Penalty Kick: The Controversial Sanction

This is due to the fact that it could be decisive for the outcome of an encounter especially in a low scoring game.


The word penalty is simply defined as punishment for breaking the rule or law. However in football, it is a free kick on the goal defended only by the goalkeeper, awarded when a defensive player has committed a foul in the penalty area. The offence might be a rough tackle or a touch of the ball with the hand inside the 18-metre box. A penalty could also be awarded to demarcate two football sides of equal strength in case in parity at the end of regular time of play in a cup match.

However, this rule which is the 14th law of the International Football Association Board, IFAB is the source of conflict in football matches across the globe given that its outcome could be decisive on the outcome of the encounter since. More so, since the law allows a certain margin of appreciation to the discretion of referees, the victims usually cry foul when a referee awards a penalty against them. Some fans suspect referees of corruption especially when the infringement is not very evident nor the gravity of the offence.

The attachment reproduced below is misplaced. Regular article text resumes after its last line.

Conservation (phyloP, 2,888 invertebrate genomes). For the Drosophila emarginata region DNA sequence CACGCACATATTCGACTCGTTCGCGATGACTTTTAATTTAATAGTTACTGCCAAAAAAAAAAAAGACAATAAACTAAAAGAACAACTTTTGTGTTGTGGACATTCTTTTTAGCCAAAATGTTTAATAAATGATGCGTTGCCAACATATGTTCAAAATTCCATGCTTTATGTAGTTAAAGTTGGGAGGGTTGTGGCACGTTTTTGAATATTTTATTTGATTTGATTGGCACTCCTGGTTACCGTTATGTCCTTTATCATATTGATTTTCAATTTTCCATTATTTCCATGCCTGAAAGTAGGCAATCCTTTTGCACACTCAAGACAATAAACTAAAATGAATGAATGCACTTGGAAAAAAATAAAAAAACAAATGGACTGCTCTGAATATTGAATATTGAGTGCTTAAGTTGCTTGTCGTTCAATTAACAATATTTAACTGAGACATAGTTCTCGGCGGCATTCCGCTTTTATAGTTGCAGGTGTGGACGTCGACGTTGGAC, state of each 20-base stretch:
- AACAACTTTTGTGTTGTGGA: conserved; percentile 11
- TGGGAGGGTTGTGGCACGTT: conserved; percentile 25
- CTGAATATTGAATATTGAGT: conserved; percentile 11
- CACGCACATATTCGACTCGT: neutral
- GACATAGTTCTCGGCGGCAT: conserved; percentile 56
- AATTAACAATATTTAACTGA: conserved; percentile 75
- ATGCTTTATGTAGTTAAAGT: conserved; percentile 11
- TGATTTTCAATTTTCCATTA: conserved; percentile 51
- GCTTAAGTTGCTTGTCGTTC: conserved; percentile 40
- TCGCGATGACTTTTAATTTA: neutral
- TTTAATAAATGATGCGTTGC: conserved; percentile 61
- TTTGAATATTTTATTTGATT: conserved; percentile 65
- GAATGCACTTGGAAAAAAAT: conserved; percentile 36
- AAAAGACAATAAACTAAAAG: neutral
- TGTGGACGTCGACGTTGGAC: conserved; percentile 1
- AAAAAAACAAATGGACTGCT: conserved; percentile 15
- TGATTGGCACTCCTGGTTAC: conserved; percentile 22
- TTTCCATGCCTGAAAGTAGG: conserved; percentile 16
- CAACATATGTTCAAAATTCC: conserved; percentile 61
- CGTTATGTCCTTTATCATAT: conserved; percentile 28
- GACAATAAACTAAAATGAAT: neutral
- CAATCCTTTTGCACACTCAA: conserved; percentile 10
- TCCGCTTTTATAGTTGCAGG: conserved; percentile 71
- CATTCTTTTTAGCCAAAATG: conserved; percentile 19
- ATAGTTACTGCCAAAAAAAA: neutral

The tension emanates from the fact that penalties are considered easy to score, why some people call a goal scored from the penalty spot, a woman’s goal. But history has proven that a penalty is not synonymous to a goal as even some of the world’s best players have lost penalties. Asamoah Gyan missed a penalty against Uruguay in the 2010 World Cup that would have made Ghana the first African country to qualify for the semi finals. Roberto Baggio also missed the last kick that ended up giving Brazil the World Cup in the first World Cup final that was ever decided on penalty kicks.

The most memorable penalty loss for Cameroon was that of Pierre Wome Nlend in the last qualifiers match against Egypt for the 2006 World in Germany. The penalty lost by Wome cost Cameroon its participation at the World Cup and provoke social unrest as the player was targeted prompting his premature retirement from the national selection.

Cameroon has also got a long history of penalties unjustly awarded or refused them especially at the final round of the World cup. This was the case in 1990 when England was unjustly awarded a penalty after Thomas Nkono regularly intercepted the ball from the feet of Gary Linekar. That penalty turned out to be the turning point of the match leading to Cameroon’s eventual eviction for the world soccer showpiece.

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